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J Paediatr Child Health. 2007 Apr;43(4):284-90.

Early infant crying and sleeping problems: a pilot study of impact on parental well-being and parent-endorsed strategies for management.

Author information

  • 1Centre for Community Child Health, Royal Children's Hospital, Parkville, Victoria, Australia.

Abstract

AIMS:

Infant sleeping and crying problems are common and impact adversely on maternal mental health but their impact on paternal mental health is unknown. A consistent approach to managing such problems has not been identified. Parents may be able to identify useful management strategies, which could then inform the content of a prevention/early intervention approach to such problems. We aimed to determine the impact of infant behaviour problems on maternal and paternal mental health and management strategies that parents find useful.

METHODS:

DESIGN:

Pre-post intervention pilot.

SETTING:

Paediatric outpatient clinic at the Royal Children's Hospital, Melbourne.

PARTICIPANTS:

71 mothers and 60 fathers of infants aged 2 weeks to 7 months recruited from July 2004 to April 2005.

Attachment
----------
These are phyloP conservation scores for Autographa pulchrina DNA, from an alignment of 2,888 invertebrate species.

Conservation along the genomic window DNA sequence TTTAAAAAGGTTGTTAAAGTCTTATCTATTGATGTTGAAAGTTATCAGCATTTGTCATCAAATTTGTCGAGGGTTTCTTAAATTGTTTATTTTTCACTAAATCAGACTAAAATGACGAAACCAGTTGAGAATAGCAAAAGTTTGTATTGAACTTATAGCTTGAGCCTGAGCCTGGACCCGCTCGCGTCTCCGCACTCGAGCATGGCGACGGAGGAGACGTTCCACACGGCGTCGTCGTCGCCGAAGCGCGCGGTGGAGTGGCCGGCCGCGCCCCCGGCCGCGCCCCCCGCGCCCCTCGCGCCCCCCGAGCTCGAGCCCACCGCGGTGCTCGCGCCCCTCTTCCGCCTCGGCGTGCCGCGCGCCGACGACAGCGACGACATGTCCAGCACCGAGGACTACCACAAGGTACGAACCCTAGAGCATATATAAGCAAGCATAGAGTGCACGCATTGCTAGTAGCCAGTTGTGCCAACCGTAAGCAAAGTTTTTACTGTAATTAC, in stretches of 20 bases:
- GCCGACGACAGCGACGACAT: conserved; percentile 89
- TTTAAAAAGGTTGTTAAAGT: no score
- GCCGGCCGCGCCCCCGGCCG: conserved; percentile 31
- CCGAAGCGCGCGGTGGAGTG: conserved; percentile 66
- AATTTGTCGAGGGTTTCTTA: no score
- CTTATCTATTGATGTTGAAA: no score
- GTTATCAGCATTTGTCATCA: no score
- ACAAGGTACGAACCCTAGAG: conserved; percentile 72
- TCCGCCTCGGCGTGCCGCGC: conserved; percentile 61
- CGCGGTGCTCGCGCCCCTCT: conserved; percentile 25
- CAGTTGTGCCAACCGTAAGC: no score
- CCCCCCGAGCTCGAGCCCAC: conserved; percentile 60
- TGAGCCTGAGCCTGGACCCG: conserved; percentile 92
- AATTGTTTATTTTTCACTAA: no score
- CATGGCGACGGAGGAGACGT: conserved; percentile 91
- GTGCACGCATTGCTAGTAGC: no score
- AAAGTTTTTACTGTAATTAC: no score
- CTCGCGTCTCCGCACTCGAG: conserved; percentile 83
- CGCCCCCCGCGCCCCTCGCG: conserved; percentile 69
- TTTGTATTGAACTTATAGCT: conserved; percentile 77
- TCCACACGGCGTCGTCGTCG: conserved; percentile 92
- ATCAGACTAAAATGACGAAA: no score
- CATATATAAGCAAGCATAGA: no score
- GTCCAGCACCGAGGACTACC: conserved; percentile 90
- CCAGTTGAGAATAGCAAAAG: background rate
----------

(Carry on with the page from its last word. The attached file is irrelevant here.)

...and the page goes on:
MAIN OUTCOME MEASURES:

Pre and post questionnaires measuring maternal and paternal well-being (Edinburgh Postnatal Depression Scale (EPDS)), parent report of infant behaviour problems, usefulness of consultation strategies.

RESULTS:

Three weeks post consultation, fewer parents reported that their infant's behaviour was still a problem (64% of mothers and 55% of fathers). Thirty per cent fewer mothers reported an EPDS score>12 (45% pre vs. 15% post clinic) while 11% fewer fathers reported an EPDS score>9 (30% pre vs. 19% post clinic). Most parents (80% or more) rated exclusion of medical causes and information about normal sleeping/crying as useful.

CONCLUSIONS:

Problem infant behaviours are associated with poor parental mental health. An intervention/prevention approach to infant behaviour problems should include fathers and contain information about normal infant sleeping and crying patterns and exclusion of medical causes.

PMID:
17444831
[PubMed - indexed for MEDLINE]
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